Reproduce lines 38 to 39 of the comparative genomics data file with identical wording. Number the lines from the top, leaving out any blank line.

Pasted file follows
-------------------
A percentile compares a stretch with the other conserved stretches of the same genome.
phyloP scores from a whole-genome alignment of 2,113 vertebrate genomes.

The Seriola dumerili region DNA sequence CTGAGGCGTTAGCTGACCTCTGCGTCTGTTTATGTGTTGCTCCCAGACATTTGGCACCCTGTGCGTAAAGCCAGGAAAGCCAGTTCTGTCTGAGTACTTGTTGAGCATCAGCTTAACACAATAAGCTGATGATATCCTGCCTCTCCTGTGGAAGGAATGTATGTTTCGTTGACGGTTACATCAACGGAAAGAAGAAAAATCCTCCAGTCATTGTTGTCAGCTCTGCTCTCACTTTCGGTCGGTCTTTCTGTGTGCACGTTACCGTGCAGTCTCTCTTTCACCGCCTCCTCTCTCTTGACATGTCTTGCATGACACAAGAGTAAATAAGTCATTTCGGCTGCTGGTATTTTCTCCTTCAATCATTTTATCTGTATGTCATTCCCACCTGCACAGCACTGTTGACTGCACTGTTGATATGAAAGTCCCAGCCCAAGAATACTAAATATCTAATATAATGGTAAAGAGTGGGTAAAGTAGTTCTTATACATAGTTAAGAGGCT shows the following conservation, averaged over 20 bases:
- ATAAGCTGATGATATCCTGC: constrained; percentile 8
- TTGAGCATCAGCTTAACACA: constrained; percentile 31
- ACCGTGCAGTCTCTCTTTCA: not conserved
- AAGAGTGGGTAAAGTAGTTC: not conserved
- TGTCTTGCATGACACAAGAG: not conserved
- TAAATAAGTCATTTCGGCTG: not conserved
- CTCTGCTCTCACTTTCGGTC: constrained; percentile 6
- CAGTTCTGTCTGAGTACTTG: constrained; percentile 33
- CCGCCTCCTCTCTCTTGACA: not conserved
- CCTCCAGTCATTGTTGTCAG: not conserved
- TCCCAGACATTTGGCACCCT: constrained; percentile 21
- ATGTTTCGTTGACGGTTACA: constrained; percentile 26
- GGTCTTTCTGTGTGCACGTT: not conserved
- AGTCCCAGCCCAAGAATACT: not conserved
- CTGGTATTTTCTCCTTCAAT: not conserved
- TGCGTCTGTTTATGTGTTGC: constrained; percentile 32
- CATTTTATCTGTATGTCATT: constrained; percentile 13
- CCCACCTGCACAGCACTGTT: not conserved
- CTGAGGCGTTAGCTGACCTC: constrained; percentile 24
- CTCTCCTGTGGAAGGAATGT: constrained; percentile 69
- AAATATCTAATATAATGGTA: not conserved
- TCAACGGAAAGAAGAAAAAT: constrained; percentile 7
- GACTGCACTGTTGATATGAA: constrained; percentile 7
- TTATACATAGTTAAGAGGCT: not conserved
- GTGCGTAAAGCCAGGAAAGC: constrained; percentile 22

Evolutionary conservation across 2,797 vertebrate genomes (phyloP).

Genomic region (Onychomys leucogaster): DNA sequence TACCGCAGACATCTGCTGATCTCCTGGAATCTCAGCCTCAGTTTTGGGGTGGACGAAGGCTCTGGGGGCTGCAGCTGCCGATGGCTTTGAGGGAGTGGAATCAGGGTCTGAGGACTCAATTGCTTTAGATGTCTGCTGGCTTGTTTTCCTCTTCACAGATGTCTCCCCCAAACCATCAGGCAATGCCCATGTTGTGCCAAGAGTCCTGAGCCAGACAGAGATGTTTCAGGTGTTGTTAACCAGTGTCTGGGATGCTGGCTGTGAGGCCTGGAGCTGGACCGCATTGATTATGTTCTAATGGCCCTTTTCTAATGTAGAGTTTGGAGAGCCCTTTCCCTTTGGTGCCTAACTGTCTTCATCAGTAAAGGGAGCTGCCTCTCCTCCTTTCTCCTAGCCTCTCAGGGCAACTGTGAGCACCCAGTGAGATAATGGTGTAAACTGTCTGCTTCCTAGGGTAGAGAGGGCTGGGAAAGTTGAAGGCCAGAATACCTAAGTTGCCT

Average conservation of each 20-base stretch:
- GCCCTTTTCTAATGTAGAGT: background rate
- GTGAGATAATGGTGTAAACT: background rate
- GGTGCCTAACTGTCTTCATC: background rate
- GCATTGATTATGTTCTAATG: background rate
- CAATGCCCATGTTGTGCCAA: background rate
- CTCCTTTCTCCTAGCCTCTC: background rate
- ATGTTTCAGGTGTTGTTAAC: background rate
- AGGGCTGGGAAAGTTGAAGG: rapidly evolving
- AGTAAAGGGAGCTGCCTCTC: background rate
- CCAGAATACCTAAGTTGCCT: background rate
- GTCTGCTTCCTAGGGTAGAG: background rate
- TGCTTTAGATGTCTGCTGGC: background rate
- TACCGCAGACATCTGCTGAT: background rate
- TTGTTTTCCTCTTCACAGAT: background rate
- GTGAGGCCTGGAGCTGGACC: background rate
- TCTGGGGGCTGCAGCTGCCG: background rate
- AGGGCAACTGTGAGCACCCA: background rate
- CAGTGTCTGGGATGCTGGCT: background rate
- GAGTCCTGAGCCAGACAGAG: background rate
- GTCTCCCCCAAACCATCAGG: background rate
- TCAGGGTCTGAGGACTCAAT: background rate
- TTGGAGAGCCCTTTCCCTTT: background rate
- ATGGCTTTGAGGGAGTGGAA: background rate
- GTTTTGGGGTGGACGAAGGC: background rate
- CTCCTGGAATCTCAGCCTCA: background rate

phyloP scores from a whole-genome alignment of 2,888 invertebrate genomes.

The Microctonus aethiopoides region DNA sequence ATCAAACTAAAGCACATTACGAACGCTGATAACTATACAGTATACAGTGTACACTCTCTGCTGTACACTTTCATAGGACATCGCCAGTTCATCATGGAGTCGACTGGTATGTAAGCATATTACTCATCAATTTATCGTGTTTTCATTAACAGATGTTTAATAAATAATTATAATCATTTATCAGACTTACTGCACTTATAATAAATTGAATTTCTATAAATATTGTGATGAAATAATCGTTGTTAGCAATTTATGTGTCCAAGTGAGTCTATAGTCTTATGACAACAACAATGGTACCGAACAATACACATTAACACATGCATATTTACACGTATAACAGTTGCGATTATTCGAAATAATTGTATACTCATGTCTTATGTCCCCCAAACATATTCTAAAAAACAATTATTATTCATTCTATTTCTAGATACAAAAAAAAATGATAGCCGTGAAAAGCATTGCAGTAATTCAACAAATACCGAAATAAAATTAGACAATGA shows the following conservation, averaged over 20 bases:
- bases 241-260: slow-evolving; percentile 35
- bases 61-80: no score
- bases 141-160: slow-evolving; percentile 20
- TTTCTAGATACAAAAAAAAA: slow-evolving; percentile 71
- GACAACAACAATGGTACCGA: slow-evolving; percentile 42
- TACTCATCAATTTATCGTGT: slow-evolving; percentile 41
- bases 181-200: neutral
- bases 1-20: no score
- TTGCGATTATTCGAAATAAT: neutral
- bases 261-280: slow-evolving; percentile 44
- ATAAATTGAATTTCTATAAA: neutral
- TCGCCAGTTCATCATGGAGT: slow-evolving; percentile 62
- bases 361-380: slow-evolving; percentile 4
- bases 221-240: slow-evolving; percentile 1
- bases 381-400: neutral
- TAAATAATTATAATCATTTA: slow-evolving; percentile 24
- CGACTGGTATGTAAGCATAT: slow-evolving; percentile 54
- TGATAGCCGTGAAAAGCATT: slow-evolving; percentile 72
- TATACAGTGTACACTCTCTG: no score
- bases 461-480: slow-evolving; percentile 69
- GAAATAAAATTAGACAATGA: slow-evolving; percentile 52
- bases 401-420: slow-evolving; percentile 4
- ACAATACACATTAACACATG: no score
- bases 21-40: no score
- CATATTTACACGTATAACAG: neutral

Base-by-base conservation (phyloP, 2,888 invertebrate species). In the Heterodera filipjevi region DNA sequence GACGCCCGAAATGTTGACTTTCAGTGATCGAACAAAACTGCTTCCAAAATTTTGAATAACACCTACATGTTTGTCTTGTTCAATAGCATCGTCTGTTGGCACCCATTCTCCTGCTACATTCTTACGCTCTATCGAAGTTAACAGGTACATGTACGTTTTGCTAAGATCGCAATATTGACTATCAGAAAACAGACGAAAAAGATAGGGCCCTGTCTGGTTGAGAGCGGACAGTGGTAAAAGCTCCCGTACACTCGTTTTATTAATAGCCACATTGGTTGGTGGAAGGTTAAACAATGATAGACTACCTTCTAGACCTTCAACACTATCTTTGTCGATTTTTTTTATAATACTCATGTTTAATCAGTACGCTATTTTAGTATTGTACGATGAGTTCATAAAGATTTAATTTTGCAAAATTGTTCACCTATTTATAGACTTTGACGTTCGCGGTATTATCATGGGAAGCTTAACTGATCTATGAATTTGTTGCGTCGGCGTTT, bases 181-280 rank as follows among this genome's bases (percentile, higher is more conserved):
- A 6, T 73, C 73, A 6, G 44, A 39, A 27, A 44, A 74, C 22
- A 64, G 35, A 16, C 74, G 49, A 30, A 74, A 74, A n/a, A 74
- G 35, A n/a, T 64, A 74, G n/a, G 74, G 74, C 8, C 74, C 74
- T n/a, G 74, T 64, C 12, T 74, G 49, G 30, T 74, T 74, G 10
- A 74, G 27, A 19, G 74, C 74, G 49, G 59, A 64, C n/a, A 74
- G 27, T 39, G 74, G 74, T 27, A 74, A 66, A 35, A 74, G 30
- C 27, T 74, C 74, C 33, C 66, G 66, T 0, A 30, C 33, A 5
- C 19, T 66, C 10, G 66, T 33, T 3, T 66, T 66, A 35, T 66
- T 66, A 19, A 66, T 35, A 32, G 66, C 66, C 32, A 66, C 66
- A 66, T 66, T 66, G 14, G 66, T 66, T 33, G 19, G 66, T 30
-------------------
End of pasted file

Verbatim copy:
- ATGTTTCAGGTGTTGTTAAC: background rate
- AGGGCTGGGAAAGTTGAAGG: rapidly evolving